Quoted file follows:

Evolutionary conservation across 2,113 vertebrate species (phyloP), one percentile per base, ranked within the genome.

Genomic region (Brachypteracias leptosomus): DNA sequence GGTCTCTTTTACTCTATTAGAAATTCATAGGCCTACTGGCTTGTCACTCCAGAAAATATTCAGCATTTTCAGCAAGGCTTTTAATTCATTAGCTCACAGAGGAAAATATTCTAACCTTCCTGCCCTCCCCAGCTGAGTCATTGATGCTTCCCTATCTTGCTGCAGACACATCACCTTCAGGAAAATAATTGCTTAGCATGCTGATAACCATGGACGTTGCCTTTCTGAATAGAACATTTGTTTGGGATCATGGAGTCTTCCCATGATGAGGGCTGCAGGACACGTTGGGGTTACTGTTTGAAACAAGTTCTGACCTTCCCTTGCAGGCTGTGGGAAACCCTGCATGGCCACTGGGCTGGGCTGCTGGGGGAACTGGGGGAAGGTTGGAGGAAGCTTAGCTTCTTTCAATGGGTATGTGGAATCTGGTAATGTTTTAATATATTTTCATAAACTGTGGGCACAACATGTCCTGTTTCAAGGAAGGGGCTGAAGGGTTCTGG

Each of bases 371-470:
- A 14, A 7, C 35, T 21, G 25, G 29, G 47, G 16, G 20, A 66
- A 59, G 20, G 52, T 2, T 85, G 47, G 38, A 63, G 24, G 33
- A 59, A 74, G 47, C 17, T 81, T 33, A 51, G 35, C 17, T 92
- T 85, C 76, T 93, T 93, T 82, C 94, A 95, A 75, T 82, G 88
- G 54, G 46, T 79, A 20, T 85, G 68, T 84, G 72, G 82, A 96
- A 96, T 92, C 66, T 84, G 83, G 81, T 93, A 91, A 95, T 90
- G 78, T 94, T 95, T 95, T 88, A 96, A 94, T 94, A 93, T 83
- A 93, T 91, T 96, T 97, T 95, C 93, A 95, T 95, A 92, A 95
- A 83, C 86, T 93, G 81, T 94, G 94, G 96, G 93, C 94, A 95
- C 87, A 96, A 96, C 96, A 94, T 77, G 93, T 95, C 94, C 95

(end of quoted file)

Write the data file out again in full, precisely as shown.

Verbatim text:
Evolutionary conservation across 2,113 vertebrate species (phyloP), one percentile per base, ranked within the genome.

Genomic region (Brachypteracias leptosomus): DNA sequence GGTCTCTTTTACTCTATTAGAAATTCATAGGCCTACTGGCTTGTCACTCCAGAAAATATTCAGCATTTTCAGCAAGGCTTTTAATTCATTAGCTCACAGAGGAAAATATTCTAACCTTCCTGCCCTCCCCAGCTGAGTCATTGATGCTTCCCTATCTTGCTGCAGACACATCACCTTCAGGAAAATAATTGCTTAGCATGCTGATAACCATGGACGTTGCCTTTCTGAATAGAACATTTGTTTGGGATCATGGAGTCTTCCCATGATGAGGGCTGCAGGACACGTTGGGGTTACTGTTTGAAACAAGTTCTGACCTTCCCTTGCAGGCTGTGGGAAACCCTGCATGGCCACTGGGCTGGGCTGCTGGGGGAACTGGGGGAAGGTTGGAGGAAGCTTAGCTTCTTTCAATGGGTATGTGGAATCTGGTAATGTTTTAATATATTTTCATAAACTGTGGGCACAACATGTCCTGTTTCAAGGAAGGGGCTGAAGGGTTCTGG

Each of bases 371-470:
- A 14, A 7, C 35, T 21, G 25, G 29, G 47, G 16, G 20, A 66
- A 59, G 20, G 52, T 2, T 85, G 47, G 38, A 63, G 24, G 33
- A 59, A 74, G 47, C 17, T 81, T 33, A 51, G 35, C 17, T 92
- T 85, C 76, T 93, T 93, T 82, C 94, A 95, A 75, T 82, G 88
- G 54, G 46, T 79, A 20, T 85, G 68, T 84, G 72, G 82, A 96
- A 96, T 92, C 66, T 84, G 83, G 81, T 93, A 91, A 95, T 90
- G 78, T 94, T 95, T 95, T 88, A 96, A 94, T 94, A 93, T 83
- A 93, T 91, T 96, T 97, T 95, C 93, A 95, T 95, A 92, A 95
- A 83, C 86, T 93, G 81, T 94, G 94, G 96, G 93, C 94, A 95
- C 87, A 96, A 96, C 96, A 94, T 77, G 93, T 95, C 94, C 95